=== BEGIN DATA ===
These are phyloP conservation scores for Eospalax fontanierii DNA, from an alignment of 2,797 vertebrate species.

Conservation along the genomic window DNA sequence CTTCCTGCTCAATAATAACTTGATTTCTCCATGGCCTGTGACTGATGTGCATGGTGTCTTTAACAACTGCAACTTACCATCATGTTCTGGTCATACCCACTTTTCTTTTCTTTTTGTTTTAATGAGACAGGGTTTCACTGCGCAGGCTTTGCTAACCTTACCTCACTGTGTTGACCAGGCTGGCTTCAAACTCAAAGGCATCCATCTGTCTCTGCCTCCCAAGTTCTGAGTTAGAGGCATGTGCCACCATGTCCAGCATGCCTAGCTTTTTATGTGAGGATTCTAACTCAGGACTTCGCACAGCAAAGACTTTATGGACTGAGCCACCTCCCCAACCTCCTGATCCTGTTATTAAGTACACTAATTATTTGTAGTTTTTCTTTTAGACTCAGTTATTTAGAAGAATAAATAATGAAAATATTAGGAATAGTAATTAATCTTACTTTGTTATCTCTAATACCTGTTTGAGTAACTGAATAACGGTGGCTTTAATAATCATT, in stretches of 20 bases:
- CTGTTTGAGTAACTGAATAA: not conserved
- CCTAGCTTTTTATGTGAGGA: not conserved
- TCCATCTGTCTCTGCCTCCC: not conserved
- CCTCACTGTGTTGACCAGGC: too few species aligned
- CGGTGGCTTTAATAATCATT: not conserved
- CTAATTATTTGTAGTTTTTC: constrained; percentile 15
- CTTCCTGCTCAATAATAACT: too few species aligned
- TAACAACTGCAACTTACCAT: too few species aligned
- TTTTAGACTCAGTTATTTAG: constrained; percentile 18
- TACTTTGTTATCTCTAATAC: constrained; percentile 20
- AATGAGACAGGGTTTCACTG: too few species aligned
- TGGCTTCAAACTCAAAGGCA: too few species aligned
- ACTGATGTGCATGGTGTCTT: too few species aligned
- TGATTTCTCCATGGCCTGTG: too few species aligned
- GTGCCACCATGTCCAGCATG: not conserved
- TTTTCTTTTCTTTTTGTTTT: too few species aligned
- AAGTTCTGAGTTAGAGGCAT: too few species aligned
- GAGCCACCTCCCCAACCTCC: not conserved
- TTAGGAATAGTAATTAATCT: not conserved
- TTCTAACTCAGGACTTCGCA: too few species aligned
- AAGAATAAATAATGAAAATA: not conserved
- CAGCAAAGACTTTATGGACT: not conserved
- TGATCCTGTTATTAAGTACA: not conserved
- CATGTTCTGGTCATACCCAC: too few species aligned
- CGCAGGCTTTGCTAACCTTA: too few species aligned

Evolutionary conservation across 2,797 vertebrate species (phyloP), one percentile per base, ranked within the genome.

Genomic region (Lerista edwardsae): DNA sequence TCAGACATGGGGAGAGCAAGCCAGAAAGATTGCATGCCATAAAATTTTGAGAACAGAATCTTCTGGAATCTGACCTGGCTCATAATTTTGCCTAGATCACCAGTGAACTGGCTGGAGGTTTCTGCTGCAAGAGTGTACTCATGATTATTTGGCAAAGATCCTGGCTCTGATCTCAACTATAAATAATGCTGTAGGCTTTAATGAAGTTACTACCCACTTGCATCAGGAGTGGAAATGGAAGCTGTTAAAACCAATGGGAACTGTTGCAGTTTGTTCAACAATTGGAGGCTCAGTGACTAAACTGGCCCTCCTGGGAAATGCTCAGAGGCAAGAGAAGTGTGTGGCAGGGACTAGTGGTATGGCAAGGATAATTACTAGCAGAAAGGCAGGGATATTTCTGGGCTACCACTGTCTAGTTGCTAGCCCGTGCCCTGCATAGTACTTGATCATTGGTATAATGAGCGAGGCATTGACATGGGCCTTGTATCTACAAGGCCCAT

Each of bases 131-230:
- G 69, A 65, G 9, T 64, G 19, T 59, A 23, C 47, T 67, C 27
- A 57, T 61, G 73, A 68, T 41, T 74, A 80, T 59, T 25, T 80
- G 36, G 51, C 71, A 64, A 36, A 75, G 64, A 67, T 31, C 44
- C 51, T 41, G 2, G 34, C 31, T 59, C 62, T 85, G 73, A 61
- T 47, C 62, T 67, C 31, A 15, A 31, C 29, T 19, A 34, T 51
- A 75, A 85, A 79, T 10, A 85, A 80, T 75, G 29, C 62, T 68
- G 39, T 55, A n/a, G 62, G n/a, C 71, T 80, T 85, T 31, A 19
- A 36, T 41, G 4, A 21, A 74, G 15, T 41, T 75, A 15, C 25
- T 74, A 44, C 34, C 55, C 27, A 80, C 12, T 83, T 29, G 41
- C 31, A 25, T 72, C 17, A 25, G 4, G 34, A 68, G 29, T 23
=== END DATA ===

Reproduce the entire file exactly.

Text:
These are phyloP conservation scores for Eospalax fontanierii DNA, from an alignment of 2,797 vertebrate species.

Conservation along the genomic window DNA sequence CTTCCTGCTCAATAATAACTTGATTTCTCCATGGCCTGTGACTGATGTGCATGGTGTCTTTAACAACTGCAACTTACCATCATGTTCTGGTCATACCCACTTTTCTTTTCTTTTTGTTTTAATGAGACAGGGTTTCACTGCGCAGGCTTTGCTAACCTTACCTCACTGTGTTGACCAGGCTGGCTTCAAACTCAAAGGCATCCATCTGTCTCTGCCTCCCAAGTTCTGAGTTAGAGGCATGTGCCACCATGTCCAGCATGCCTAGCTTTTTATGTGAGGATTCTAACTCAGGACTTCGCACAGCAAAGACTTTATGGACTGAGCCACCTCCCCAACCTCCTGATCCTGTTATTAAGTACACTAATTATTTGTAGTTTTTCTTTTAGACTCAGTTATTTAGAAGAATAAATAATGAAAATATTAGGAATAGTAATTAATCTTACTTTGTTATCTCTAATACCTGTTTGAGTAACTGAATAACGGTGGCTTTAATAATCATT, in stretches of 20 bases:
- CTGTTTGAGTAACTGAATAA: not conserved
- CCTAGCTTTTTATGTGAGGA: not conserved
- TCCATCTGTCTCTGCCTCCC: not conserved
- CCTCACTGTGTTGACCAGGC: too few species aligned
- CGGTGGCTTTAATAATCATT: not conserved
- CTAATTATTTGTAGTTTTTC: constrained; percentile 15
- CTTCCTGCTCAATAATAACT: too few species aligned
- TAACAACTGCAACTTACCAT: too few species aligned
- TTTTAGACTCAGTTATTTAG: constrained; percentile 18
- TACTTTGTTATCTCTAATAC: constrained; percentile 20
- AATGAGACAGGGTTTCACTG: too few species aligned
- TGGCTTCAAACTCAAAGGCA: too few species aligned
- ACTGATGTGCATGGTGTCTT: too few species aligned
- TGATTTCTCCATGGCCTGTG: too few species aligned
- GTGCCACCATGTCCAGCATG: not conserved
- TTTTCTTTTCTTTTTGTTTT: too few species aligned
- AAGTTCTGAGTTAGAGGCAT: too few species aligned
- GAGCCACCTCCCCAACCTCC: not conserved
- TTAGGAATAGTAATTAATCT: not conserved
- TTCTAACTCAGGACTTCGCA: too few species aligned
- AAGAATAAATAATGAAAATA: not conserved
- CAGCAAAGACTTTATGGACT: not conserved
- TGATCCTGTTATTAAGTACA: not conserved
- CATGTTCTGGTCATACCCAC: too few species aligned
- CGCAGGCTTTGCTAACCTTA: too few species aligned

Evolutionary conservation across 2,797 vertebrate species (phyloP), one percentile per base, ranked within the genome.

Genomic region (Lerista edwardsae): DNA sequence TCAGACATGGGGAGAGCAAGCCAGAAAGATTGCATGCCATAAAATTTTGAGAACAGAATCTTCTGGAATCTGACCTGGCTCATAATTTTGCCTAGATCACCAGTGAACTGGCTGGAGGTTTCTGCTGCAAGAGTGTACTCATGATTATTTGGCAAAGATCCTGGCTCTGATCTCAACTATAAATAATGCTGTAGGCTTTAATGAAGTTACTACCCACTTGCATCAGGAGTGGAAATGGAAGCTGTTAAAACCAATGGGAACTGTTGCAGTTTGTTCAACAATTGGAGGCTCAGTGACTAAACTGGCCCTCCTGGGAAATGCTCAGAGGCAAGAGAAGTGTGTGGCAGGGACTAGTGGTATGGCAAGGATAATTACTAGCAGAAAGGCAGGGATATTTCTGGGCTACCACTGTCTAGTTGCTAGCCCGTGCCCTGCATAGTACTTGATCATTGGTATAATGAGCGAGGCATTGACATGGGCCTTGTATCTACAAGGCCCAT

Each of bases 131-230:
- G 69, A 65, G 9, T 64, G 19, T 59, A 23, C 47, T 67, C 27
- A 57, T 61, G 73, A 68, T 41, T 74, A 80, T 59, T 25, T 80
- G 36, G 51, C 71, A 64, A 36, A 75, G 64, A 67, T 31, C 44
- C 51, T 41, G 2, G 34, C 31, T 59, C 62, T 85, G 73, A 61
- T 47, C 62, T 67, C 31, A 15, A 31, C 29, T 19, A 34, T 51
- A 75, A 85, A 79, T 10, A 85, A 80, T 75, G 29, C 62, T 68
- G 39, T 55, A n/a, G 62, G n/a, C 71, T 80, T 85, T 31, A 19
- A 36, T 41, G 4, A 21, A 74, G 15, T 41, T 75, A 15, C 25
- T 74, A 44, C 34, C 55, C 27, A 80, C 12, T 83, T 29, G 41
- C 31, A 25, T 72, C 17, A 25, G 4, G 34, A 68, G 29, T 23